New Google Rating & Webspam Document Found. What it tells us.

By September 7, 2012Google, Search Engines

Over a year ago now a documented turned up that intrigued the search marketing community, this document confirmed for the first time that Google did indeed employ people for ranking (or at least quality) factors, the document was basically a handbook for the quality team. Last night, Razvan Gavrilas from Cognitive SEO  announced that he’d discovered a new version of the Google rating document dated June 2012.

As a freelance seo consultant it’s important to understand Google mindset and these kind of little slip ups (let’s face it this shouldn’t have got into public hands), this kind of document is therefore really useful. Overall, the document is largely unchanged from last year however there are some notable amendments.

General Guidelines Version 3.27 – June 22, 2012

The document is focussed on a variety of issues which include identifying webspam, by looking at the basic elements such as keyword stuffing, redirects as well as some more qualitative elements such as authority and commercial intent.

Additionally there seems to be an emphasis on the quality of the content, with areas to review including content type, language, flags et.

On top of this there is a section that focuses on how the page relates to the search query, including the geo-location of the webpage (not where the page is physically located on a server) but rather if the page is geographically related to the search query) and also how he page matches the “user intent rating” (basically does the page give the user the result they are really looking for).

A lot of the above is very qualitative – which I guess Google needs to makes sure happens when they are dealing with a faceless algorithm.

The document is a 161 page document to be used by their human quality team, about 60 pages discusses “Rating Guidelines”, in this section the rater is talked through a number of fundemental concepts including:
  • understanding the search query
  • Understanding and classifying the user intent – what they call “Do-Know-Go”
  • Understanding the “rating scale”
  • Understanding people queries

How Google breaks down a web page?

One of the most interesting elements of the document is how it breaks down page into three different areas:

  • Main Content – This is what the page is really about, it could be a blog, news, a product, video, web tool, search box or login.
  • Supplementary Content – This is the sitewide content and additional navigational content. It could also include videos and banners pointing internally etc.
  • Advertisements Content – This is everything from the small AdSense panel at the bottom of a page through to sponsored areas such as sponsored links, sponsored results etc (I’m better it will also include guest blog posts as well – if there’s a lot of them).

When reviewing the pages based on the criteria above the user is reminded to base it on page quality – that means they are backing up their algos with user experience, which is a very interesting point compared to where we’ve been before.

How does Google work out if a page is high quality?

Search Engine Watch identifies what Google regards high quality content, clarifying it to be anything that is “very satisfying, useful or helpful for its purpose”, they then go on to list the different potential options in this content as:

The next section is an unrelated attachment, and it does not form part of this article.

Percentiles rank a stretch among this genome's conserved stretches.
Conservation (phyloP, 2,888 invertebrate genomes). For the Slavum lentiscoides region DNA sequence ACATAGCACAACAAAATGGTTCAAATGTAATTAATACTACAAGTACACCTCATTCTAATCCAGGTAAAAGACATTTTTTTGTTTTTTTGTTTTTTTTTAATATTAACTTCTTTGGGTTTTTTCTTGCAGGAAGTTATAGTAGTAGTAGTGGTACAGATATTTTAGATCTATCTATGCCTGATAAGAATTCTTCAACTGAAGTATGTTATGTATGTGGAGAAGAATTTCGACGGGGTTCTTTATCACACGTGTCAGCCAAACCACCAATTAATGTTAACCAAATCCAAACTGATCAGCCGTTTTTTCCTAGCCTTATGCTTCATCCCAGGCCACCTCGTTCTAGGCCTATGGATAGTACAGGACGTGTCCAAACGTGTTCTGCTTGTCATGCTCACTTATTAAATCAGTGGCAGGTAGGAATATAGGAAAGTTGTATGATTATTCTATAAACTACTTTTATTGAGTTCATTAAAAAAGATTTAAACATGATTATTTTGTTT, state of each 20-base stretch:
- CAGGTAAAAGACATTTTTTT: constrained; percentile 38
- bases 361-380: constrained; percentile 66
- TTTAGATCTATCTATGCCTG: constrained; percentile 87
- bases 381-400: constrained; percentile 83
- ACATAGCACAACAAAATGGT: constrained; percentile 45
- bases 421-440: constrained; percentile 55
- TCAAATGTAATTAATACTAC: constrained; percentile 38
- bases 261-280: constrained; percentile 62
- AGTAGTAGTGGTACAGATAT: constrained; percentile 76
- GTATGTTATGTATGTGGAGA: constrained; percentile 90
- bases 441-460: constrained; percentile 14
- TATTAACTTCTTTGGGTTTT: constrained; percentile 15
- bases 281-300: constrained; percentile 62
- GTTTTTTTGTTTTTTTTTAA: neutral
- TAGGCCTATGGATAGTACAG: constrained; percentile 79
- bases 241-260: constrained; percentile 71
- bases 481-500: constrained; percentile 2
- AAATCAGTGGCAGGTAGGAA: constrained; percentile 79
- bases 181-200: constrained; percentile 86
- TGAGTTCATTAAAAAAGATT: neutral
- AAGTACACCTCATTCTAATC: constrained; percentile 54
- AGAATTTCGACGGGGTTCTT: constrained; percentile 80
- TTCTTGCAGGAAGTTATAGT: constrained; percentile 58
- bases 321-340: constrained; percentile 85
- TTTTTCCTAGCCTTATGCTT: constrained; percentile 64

• Share objective, personal, or social information
  • Share an opinion
  • Entertain
  • Share pictures, videos, or other media
  • Sell a product or service
  • Post questions and answers
  • Provide file-sharing or downloads.

Looking at the above it’s all about the pages having a really obvious purpose, they’ve been crafted by experts in the field to produce some content that the searcher is going to find useful and possibly come back to again and again – to be regarded as high quality I expect the quality of this content is about being professionally created.

It’s interesting that content surrounding the main bulk of the content is so important as well, you’ve got to be sure the main content is the most important part of your page layout (ads etc shouldn’t overpower the page).

Perhaps most important is that reviewers will be going on to check out the reputation of the website by searching for other references to the site (this could be anything for links back to the site, awards and if they content creator is an authority in the subject).

And the most intriguing to me is that social media looks like it’s finally going to become more important in determining how trustworthy a website owner is – this is largely about blog comments so I’d suggest it would make sense to get yourself on Google Plus as this is going to be one of the first places they look.

How does Google Determine Content is Medium Quality?

Medium quality content is content that could be easily improved – it’s good, however there are lots of obvious areas that can be looked at in order to get some really quick wins.

How does Google Work Out if a Web Page is Low Quality?

Poor quality pages have factual errors, poor grammar and spelling and probably contain chunks of spun content. Also, the design is taken into account at this point – which I’ve never been convinced about because some of the best information websites out there have pretty poor designs and I wouldn’t like to see some of those sites drop out of the index.

Conclusion

It’s pretty clear that human reviewing is only getting more important in the way that Google ranks websites which has got to be a good – let’s just hope that everyone has upped their game in recent years! The key to ranking well is great content and great promotion, we can get caught up in these kind of documents but really great content and great promotions is all marketing has ever been about.

 

 

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